When you have multiple testers from the same line, you can utilize each test independently, searching for each surname in the Family Finder results.  Then, from the surname match list, select a sibling or other close relative with that same surname in their list, then choose the ICW feature. This allows you to see who both of those people match who also carries the Henderson surname in their surname list.

Not successful with that initial cousin’s match results – like I wasn’t with Hickerson?

Rinse and repeat, with every single person who you can find who has descended from the line in question. I started the process over again with a second cousin and a Hickerson search.

About the time you’re getting really, really tired of looking at all of those trees, extending the branches of other people’s lines, and are about to give up and go to bed because it’s 3 AM and you’re discouraged, you see something like this:

Yep, it’s good old Charles Hickerson and Mary Lytle.  I could hardly believe my eyes!!! This Hickerson match to a cousin in my Vannoy line descends from Charles Hickerson’s son, Joshua.

All of a sudden…it’s all worthwhile! Your fatigue is gone, replaced by adrenalin and you couldn’t sleep now if your life depended on it!

Using the ICW (in common with feature) to find additional known cousins who match the person with Charles Hickerson and Mary Lytle in their tree, I found a total of three Vannoy cousins with significant matches.

Using the chromosome browser to compare, I’ve confirmed that one segment is a triangulated match of 12.69 cM (blue) on chromosome 2.

You can read more about triangulation in the article, Concepts – Why Genetic Genealogy and Triangulation? as well as the article, Concepts – Match Groups and Triangulation.

Do I wish I had more than three people in my triangulation group? Yes, of course, but with a match of this size triangulated between cousins and a Hickerson descendant who is a 30 year genealogist, sporting a relatively complete tree and no other common lines, it’s a great place to begin digging deeper! This isn’t the end, but a new beginning!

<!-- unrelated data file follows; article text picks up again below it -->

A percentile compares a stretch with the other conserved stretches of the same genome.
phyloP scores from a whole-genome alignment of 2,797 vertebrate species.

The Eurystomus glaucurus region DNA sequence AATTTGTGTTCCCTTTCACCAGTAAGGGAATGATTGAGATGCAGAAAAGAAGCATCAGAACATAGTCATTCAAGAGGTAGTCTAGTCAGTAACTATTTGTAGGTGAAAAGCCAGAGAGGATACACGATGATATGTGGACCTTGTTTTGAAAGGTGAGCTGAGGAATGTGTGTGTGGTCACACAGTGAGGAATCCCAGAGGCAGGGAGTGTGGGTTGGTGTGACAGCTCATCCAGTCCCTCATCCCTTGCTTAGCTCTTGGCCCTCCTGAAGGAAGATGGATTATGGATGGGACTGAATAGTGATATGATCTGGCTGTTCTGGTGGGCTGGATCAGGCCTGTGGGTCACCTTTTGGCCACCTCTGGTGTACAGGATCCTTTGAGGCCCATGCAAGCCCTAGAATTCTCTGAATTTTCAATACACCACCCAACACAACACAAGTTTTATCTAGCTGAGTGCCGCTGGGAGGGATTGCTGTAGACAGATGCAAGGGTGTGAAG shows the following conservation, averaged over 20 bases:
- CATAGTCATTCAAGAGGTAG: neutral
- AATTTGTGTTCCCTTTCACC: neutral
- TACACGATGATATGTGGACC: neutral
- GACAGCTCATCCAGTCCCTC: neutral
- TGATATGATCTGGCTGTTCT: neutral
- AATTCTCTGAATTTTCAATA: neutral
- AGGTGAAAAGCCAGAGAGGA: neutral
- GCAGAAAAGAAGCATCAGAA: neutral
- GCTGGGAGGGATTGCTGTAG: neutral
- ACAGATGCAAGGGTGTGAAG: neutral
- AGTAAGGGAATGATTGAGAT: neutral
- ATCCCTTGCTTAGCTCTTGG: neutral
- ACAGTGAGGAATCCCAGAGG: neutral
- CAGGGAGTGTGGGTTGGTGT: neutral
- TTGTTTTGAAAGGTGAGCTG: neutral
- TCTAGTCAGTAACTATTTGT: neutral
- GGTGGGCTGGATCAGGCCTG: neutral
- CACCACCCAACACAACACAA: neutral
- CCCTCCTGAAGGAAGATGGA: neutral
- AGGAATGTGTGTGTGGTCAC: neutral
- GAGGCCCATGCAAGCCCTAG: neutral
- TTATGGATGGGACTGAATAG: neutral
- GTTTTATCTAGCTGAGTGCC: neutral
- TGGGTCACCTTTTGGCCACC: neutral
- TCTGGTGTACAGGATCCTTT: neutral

After obsessively digging through the matches of every Elijah Vannoy descended cousin I can find (sleep is overrated anyway) and whose account I have access to, I have now discovered matches with four additional people who have no other common lines with the Vannoy cousins and who descend from Charles Hickerson and Mary Lytle through sons David and Joseph Hickerson. I can’t tell if they triangulate without access to accounts that I don’t have access to, so I’ve sent e-mails requesting additional information.

WooHoo Happy Day!!! There’s a really big crack in the brick wall and I’ve just witnessed the sunrise of a beautiful, amazing day.

I think Elijah’s parents are…drum roll…Daniel Vannoy and Sarah Hickerson!

Which walls do you need to fall and how can you use this technique?

______________________________________________________________________

Standard Disclosure

This standard disclosure will now appear at the bottom of every article in compliance with the FTC Guidelines.

Hot links are provided to Family Tree DNA, where appropriate. If you wish to purchase one of their products, and you click through one of the links in an article to Family Tree DNA, or on the sidebar of this blog, I receive a small contribution if you make a purchase. Clicking through the link does not affect the price you pay. This affiliate relationship helps to keep this publication, with more than 850 articles about all aspects of genetic genealogy, free for everyone.